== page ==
Does river restoration really work?

Honours student Will Higgisson has been revisiting 10-year-old river restoration sites to ask whether our efforts are paying off in the long term.

Rivers are hotspots of productivity and diversity in the Australian landscape, providing vital resources for plants and animals. Unfortunately many rivers in agricultural areas have been severely damaged by livestock, causing overgrazing, erosion and pollution. In an attempt to restore these areas governments, NGOs and landholders invest in fencing and replanting riparian areas – but do these actions really work in the long term?

Back in 2000, Greening Australia was involved with a project called Bidgee Banks – a large scale river restoration project in the Murrumbidgee catchment in south-east NSW. In just three years the project contributed to the rehabilitation of 1340 hectares of riparian areas across 230 sites in the Murrumbidgee Catchment. Over a decade later, University of Canberra honours student Will Higgisson has revisited many of these sites to see if the project has been a success.

The Bidgee Banks project aimed to protect and enhance native riparian vegetation and reduce sediment and nutrients flowing into the Murrumbidgee River. Landholders were provided with incentives to fence off riparian areas from livestock and plant native vegetation using either tubestock, direct seeding, or a combination of both. We wanted to know which method had the best results, and what other factors might have affected the success of the project.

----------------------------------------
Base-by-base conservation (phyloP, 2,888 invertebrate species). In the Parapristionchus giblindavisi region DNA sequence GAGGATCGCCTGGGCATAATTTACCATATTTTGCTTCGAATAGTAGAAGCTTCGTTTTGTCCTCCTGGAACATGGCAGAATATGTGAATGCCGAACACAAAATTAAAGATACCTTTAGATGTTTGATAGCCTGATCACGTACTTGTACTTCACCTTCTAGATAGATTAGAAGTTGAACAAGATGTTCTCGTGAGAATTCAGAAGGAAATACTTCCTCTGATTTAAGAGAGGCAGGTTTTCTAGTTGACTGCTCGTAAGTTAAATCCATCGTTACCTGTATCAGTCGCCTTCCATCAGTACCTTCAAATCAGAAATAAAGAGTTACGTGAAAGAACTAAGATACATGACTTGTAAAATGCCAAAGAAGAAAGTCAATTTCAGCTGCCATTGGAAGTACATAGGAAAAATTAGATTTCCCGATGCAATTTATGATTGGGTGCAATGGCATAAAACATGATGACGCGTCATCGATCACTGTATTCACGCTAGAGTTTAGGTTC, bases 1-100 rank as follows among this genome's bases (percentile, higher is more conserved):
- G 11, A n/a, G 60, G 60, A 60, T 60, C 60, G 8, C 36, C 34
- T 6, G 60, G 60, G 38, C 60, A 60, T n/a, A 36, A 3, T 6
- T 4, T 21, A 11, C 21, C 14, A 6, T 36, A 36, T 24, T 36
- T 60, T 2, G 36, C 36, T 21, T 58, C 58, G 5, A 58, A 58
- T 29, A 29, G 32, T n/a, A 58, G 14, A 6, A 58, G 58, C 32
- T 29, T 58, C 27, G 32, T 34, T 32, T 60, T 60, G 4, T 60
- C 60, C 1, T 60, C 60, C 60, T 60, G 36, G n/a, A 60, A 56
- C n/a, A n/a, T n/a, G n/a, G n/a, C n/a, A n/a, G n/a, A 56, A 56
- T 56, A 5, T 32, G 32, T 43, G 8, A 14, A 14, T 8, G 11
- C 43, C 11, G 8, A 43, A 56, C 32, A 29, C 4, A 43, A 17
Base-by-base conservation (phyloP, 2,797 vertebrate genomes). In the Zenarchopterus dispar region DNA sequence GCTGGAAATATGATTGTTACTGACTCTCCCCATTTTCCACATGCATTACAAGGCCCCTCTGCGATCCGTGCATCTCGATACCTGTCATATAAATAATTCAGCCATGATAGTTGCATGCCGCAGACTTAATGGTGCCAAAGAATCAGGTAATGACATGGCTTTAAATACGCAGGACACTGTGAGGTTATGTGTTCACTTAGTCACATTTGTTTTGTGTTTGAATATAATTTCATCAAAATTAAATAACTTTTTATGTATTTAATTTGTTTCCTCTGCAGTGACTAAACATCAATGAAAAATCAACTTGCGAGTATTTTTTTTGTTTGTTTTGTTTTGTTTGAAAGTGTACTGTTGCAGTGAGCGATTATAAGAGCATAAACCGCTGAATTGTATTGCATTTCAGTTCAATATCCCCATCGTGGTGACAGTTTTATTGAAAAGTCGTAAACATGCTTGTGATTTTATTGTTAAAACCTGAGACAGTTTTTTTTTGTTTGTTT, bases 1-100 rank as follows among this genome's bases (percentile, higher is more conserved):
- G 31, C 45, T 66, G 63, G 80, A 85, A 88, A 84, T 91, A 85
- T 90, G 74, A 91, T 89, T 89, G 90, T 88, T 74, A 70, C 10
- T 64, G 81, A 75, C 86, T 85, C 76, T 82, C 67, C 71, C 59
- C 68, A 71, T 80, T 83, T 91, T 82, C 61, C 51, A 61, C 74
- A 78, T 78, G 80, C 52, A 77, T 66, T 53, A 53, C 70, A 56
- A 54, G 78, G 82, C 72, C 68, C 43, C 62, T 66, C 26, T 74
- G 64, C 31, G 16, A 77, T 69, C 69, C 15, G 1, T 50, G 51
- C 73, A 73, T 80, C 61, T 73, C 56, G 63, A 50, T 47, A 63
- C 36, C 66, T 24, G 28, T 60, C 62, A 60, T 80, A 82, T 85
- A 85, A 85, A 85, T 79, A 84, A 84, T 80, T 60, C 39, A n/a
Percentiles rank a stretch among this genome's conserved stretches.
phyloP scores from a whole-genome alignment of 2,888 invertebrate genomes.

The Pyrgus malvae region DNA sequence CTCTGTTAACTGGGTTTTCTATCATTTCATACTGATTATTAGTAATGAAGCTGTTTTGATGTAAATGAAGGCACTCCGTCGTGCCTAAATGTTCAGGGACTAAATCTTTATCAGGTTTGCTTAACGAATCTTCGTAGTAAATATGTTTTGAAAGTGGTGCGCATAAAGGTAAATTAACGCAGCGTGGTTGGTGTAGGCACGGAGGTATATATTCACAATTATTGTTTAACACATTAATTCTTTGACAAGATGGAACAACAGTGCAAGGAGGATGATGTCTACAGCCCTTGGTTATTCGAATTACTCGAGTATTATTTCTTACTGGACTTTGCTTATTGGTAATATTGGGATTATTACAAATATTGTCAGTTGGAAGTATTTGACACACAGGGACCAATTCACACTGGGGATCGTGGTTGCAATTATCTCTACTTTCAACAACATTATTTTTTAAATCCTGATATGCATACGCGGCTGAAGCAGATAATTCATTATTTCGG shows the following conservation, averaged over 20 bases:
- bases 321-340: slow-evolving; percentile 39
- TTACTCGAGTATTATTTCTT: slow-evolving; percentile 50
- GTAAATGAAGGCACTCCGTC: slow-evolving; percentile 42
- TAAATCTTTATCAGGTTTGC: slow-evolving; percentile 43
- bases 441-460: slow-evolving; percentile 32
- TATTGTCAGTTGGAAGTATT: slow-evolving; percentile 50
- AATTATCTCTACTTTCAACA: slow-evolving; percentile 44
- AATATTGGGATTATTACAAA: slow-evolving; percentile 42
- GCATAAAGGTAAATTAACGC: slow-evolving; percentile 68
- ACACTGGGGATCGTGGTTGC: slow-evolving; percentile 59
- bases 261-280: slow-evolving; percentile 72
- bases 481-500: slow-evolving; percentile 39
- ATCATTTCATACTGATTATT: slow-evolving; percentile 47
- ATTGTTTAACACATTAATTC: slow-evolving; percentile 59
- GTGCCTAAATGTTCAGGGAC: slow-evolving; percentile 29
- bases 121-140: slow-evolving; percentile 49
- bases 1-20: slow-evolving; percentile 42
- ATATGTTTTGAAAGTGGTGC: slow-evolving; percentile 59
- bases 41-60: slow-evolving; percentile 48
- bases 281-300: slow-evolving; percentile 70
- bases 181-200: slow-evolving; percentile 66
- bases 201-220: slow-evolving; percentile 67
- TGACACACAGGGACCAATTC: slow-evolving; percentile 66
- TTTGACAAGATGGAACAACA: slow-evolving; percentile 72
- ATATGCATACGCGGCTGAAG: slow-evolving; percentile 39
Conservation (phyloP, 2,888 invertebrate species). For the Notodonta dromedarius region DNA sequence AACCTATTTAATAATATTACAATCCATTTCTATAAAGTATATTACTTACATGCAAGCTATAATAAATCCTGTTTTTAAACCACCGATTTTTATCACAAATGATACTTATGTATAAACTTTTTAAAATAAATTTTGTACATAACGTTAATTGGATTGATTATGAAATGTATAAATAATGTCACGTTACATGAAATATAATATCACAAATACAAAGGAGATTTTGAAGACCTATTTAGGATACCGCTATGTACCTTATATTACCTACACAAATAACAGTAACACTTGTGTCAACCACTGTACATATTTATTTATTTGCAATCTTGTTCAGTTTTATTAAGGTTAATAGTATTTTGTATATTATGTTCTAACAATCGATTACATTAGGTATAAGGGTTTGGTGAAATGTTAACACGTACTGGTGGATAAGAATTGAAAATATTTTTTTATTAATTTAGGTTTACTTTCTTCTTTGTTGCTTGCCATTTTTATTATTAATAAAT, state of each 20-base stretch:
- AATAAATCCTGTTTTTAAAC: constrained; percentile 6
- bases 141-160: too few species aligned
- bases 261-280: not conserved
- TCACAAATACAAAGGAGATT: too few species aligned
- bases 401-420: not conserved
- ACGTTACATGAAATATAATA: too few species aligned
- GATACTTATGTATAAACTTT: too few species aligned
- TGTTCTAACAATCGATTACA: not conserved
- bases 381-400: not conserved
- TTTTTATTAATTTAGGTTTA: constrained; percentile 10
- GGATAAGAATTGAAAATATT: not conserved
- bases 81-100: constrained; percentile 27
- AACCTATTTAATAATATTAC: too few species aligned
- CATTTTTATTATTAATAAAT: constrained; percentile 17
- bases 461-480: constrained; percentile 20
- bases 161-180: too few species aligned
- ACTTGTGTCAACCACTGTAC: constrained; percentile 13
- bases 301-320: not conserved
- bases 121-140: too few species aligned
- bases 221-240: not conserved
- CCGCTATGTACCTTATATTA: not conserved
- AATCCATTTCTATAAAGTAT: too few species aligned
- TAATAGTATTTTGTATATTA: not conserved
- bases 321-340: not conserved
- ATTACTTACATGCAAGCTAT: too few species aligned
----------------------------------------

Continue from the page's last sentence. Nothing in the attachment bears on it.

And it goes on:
Will’s findings are very positive, showing that the restored sites were in much better condition overall than neighbouring control sites. All the restoration methods showed an improvement in riparian condition, but the most effective method was fencing and planting with tubestock. Success was dependent on maintenance to control weeds and pest animals, ensuring that the trees had the best chance of survival. The results also showed that fencing to exclude livestock improved bank stability, even without any additional planting.

Will also found that the landholders who had been involved with the project were very happy with the results and had increased awareness of the impact of livestock on river health. The more successful the project, the more confident the landholder was in the process of restoration and the more they were willing to invest in maintenance and further projects.

This kind of long-term monitoring is very rare in restoration, so working with honours students like Will provides a fantastic opportunity to improve our practices and see results beyond the short funding cycle.  Will’s work will be used as part of our analysis of our Rivers of Carbon sites as many of those he studied are now part of our ongoing riparian restoration efforts.

 

Story from Greening Australia: http://www.greeningaustralia.org.au/news/does-river-restoration-really-work